Autism spectrum disorder prevalence and associations with air concentrations of lead, mercury, and arsenic

  • Aisha S. DickersonEmail author
  • Mohammad H. Rahbar
  • Amanda V. Bakian
  • Deborah A. Bilder
  • Rebecca A. Harrington
  • Sydney Pettygrove
  • Russell S. Kirby
  • Maureen S. Durkin
  • Inkyu Han
  • Lemuel A. MoyéIII
  • Deborah A. Pearson
  • Martha Slay Wingate
  • Walter M. Zahorodny


Lead, mercury, and arsenic are neurotoxicants with known effects on neurodevelopment. Autism spectrum disorder (ASD) is a neurodevelopmental disorder apparent by early childhood. Using data on 4486 children with ASD residing in 2489 census tracts in five sites of the Centers for Disease Control and Prevention’s Autism and Developmental Disabilities Monitoring (ADDM) Network, we used multi-level negative binomial models to investigate if ambient lead, mercury, and arsenic concentrations, as measured by the US Environmental Protection Agency National-Scale Air Toxics Assessment (EPA-NATA), were associated with ASD prevalence. In unadjusted analyses, ambient metal concentrations were negatively associated with ASD prevalence. After adjusting for confounding factors, tracts with air concentrations of lead in the highest quartile had significantly higher ASD prevalence than tracts with lead concentrations in the lowest quartile (prevalence ratio (PR) = 1.36; 95 '% CI: 1.18, 1.57). In addition, tracts with mercury concentrations above the 75th percentile (>1.7 ng/m3) and arsenic concentrations below the 75th percentile (≤0.13 ng/m3) had a significantly higher ASD prevalence (adjusted RR = 1.20; 95 % CI: 1.03, 1.40) compared to tracts with arsenic, lead, and mercury concentrations below the 75th percentile. Our results suggest a possible association between ambient lead concentrations and ASD prevalence and demonstrate that exposure to multiple metals may have synergistic effects on ASD prevalence.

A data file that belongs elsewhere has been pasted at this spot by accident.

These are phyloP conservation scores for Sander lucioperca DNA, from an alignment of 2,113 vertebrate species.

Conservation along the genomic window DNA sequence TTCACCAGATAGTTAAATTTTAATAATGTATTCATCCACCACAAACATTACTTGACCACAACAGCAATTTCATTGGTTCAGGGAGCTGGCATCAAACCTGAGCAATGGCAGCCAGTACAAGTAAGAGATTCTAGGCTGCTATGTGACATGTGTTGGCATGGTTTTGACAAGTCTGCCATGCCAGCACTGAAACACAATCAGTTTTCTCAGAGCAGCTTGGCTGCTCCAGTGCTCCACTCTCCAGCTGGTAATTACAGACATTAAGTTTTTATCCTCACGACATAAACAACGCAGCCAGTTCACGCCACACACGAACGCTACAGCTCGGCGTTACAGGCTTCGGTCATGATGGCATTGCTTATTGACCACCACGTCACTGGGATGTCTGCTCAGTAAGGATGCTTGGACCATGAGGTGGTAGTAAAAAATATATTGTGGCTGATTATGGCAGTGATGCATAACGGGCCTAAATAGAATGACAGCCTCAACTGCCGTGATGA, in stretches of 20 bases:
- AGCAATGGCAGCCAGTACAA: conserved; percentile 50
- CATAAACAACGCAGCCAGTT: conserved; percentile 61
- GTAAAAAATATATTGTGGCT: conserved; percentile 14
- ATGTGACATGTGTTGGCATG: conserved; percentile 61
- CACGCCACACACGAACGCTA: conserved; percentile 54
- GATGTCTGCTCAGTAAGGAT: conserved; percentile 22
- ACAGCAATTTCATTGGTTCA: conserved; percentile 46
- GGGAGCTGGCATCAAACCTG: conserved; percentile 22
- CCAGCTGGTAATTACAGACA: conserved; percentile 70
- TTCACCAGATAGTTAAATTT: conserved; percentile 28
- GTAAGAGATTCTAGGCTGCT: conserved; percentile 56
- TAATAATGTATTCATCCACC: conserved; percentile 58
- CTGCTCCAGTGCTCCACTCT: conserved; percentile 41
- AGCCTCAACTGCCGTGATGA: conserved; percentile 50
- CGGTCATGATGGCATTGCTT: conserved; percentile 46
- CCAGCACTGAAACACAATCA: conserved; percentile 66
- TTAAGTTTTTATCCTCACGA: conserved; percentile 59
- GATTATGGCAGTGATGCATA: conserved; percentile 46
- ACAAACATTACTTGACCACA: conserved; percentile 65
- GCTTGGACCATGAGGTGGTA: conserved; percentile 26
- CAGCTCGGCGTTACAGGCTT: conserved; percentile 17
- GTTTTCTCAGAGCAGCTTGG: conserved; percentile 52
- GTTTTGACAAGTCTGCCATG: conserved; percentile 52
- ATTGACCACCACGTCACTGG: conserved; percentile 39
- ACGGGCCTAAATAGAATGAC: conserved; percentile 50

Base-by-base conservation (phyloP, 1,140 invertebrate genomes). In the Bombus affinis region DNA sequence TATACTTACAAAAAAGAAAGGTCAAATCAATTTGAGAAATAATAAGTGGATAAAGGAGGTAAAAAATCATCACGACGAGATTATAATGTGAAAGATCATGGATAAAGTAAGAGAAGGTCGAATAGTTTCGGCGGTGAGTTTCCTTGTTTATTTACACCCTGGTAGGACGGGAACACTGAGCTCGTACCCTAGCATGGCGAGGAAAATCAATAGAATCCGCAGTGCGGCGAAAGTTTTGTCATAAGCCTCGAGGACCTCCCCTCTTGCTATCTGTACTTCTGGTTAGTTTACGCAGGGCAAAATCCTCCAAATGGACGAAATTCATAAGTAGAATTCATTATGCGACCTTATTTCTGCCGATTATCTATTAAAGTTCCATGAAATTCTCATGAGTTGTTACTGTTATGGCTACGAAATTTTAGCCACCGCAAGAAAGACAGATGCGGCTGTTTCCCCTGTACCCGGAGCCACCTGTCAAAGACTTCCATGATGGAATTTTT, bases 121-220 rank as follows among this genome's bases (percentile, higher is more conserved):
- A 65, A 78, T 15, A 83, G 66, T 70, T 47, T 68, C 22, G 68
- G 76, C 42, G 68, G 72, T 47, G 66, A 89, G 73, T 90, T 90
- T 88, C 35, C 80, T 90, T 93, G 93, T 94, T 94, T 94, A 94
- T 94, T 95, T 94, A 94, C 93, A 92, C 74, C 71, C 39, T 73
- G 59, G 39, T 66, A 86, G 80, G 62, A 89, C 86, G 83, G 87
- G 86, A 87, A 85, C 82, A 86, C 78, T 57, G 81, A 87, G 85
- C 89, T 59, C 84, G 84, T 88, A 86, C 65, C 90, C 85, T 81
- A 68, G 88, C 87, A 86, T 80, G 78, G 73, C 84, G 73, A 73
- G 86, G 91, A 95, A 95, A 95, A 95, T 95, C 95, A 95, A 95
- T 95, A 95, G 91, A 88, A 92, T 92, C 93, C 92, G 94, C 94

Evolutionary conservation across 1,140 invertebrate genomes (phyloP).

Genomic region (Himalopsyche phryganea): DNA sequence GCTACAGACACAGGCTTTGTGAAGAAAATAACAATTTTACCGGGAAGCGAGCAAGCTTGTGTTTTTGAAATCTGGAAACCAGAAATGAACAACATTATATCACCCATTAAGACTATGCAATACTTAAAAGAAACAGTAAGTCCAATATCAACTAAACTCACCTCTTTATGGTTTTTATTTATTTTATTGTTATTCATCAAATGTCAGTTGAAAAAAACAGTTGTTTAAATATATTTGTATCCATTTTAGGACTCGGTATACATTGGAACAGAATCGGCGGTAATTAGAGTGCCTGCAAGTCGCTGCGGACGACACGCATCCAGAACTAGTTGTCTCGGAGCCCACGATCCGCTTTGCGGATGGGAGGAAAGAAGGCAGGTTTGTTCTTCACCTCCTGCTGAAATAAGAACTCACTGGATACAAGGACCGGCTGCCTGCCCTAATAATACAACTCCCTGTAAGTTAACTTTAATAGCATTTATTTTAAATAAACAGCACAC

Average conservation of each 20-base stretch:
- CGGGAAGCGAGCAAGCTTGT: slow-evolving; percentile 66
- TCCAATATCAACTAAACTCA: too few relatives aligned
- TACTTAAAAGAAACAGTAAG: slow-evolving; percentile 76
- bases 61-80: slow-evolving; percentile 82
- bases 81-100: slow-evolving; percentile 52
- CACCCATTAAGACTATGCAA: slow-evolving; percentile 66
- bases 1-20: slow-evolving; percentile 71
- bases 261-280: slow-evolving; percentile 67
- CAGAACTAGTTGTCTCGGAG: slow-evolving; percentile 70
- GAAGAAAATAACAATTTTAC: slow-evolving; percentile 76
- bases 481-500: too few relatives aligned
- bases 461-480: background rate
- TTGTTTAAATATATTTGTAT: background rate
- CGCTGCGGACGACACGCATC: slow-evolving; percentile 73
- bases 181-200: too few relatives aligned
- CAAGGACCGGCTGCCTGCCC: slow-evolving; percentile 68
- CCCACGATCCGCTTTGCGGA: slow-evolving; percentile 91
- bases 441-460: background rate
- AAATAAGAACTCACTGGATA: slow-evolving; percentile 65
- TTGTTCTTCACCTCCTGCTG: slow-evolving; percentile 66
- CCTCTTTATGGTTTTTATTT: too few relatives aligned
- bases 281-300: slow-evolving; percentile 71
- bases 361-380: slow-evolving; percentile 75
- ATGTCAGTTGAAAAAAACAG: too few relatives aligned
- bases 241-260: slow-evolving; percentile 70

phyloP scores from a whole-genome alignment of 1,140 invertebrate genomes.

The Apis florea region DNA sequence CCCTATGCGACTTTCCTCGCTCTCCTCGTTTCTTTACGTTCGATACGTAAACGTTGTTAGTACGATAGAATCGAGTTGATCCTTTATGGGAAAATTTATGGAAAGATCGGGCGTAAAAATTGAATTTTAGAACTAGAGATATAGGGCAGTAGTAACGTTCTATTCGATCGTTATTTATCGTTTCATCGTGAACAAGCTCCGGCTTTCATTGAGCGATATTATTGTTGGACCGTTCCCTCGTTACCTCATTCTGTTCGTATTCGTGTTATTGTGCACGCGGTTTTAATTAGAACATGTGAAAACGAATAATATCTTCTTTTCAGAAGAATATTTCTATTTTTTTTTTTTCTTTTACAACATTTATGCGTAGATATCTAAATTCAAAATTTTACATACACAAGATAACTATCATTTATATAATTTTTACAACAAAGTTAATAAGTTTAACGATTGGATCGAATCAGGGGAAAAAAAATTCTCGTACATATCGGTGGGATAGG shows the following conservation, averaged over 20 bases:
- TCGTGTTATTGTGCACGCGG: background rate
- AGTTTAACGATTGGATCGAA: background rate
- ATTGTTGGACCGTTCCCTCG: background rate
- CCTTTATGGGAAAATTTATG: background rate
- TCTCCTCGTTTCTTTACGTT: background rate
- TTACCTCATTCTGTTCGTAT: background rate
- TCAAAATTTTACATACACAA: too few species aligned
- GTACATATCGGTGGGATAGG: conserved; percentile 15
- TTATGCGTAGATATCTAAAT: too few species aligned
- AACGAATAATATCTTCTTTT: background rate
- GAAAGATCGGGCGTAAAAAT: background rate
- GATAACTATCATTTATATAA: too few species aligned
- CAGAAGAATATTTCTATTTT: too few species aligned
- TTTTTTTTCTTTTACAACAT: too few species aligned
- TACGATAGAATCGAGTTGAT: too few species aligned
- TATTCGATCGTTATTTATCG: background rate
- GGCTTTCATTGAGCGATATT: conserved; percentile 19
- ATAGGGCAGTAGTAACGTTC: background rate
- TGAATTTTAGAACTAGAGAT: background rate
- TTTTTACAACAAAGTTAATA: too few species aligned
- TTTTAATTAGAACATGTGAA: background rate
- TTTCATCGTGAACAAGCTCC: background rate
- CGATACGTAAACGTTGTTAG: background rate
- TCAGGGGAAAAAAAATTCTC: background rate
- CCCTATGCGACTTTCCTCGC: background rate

Metals Autism spectrum disorder Environment Pollution Air quality 



We acknowledge the assistance of the National Center of Birth Defects and Developmental Disabilities of the CDC, especially the guidance provided by Jon Baio and Lin Hui Tian. We also acknowledge the support and resources provided by the Biostatistics/Epidemiology/Research Design (BERD) component of the Center for Clinical and Translational Sciences (CCTS) for this project. CCTS is mainly funded by the NIH Centers for Translational Science Award (NIH CTSA) grant (UL1 RR024148), and its renewal (UL1 TR000371) awarded to the University of Texas Health Science Center at Houston by the National Center for Research Resources (NCRR) and the National Center for Advancing Translational Sciences (NCATS), awarded to University of Texas Health Science Center at Houston. The content is solely the responsibility of the authors and does not necessarily represent the official views of the NCRR, NCATS, or the CDC.

Compliance with ethical standards

Conflict of interest

The authors declare that they have no competing interests.

Supplementary material

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Copyright information

© Springer International Publishing Switzerland 2016

Authors and Affiliations

  • Aisha S. Dickerson
    • 1
    Email author
  • Mohammad H. Rahbar
    • 1
    • 2
    • 3
  • Amanda V. Bakian
    • 4
  • Deborah A. Bilder
    • 4
  • Rebecca A. Harrington
    • 5
  • Sydney Pettygrove
    • 6
  • Russell S. Kirby
    • 7
  • Maureen S. Durkin
    • 8
  • Inkyu Han
    • 3
  • Lemuel A. MoyéIII
    • 9
  • Deborah A. Pearson
    • 10
  • Martha Slay Wingate
    • 11
  • Walter M. Zahorodny
    • 12
  1. 1.Biostatistics/Epidemiology/Research Design (BERD) Core, Center for Clinical and Translational Sciences (CCTS)University of Texas Health Science Center at HoustonHoustonUSA
  2. 2.Division of Clinical and Translational Sciences, Department of Internal MedicineMcGovern Medical School The University of Texas Health Science Center at HoustonHoustonUSA
  3. 3.Division of Epidemiology, Human Genetics, and Environmental Sciences (EHGES)University of Texas School of Public Health at Houston, University of Texas Health Science Center at HoustonHoustonUSA
  4. 4.Division of Child Psychiatry, Department of PsychiatryUniversity of Utah School of MedicineSalt Lake CityUSA
  5. 5.Department of EpidemiologyJohns Hopkins Bloomberg School of Public HealthBaltimoreUSA
  6. 6.Mel and Enid Zuckerman College of Public HealthUniversity of ArizonaTucsonUSA
  7. 7.Department of Community and Family HealthCollege of Public Health, University of South FloridaTampaUSA
  8. 8.Waisman CenterUniversity of Wisconsin School of Medicine and Public HealthMadisonUSA
  9. 9.Division of BiostatisticsUniversity of Texas School of Public Health at HoustonHoustonUSA
  10. 10.Department of Psychiatry and Behavioral SciencesUniversity of Texas Medical SchoolHoustonUSA
  11. 11.Department of Health Care Organization and PolicySchool of Public Health, University of Alabama at BirminghamBirminghamUSA
  12. 12.Department of PediatricsRutgers New Jersey Medical SchoolNewarkUSA

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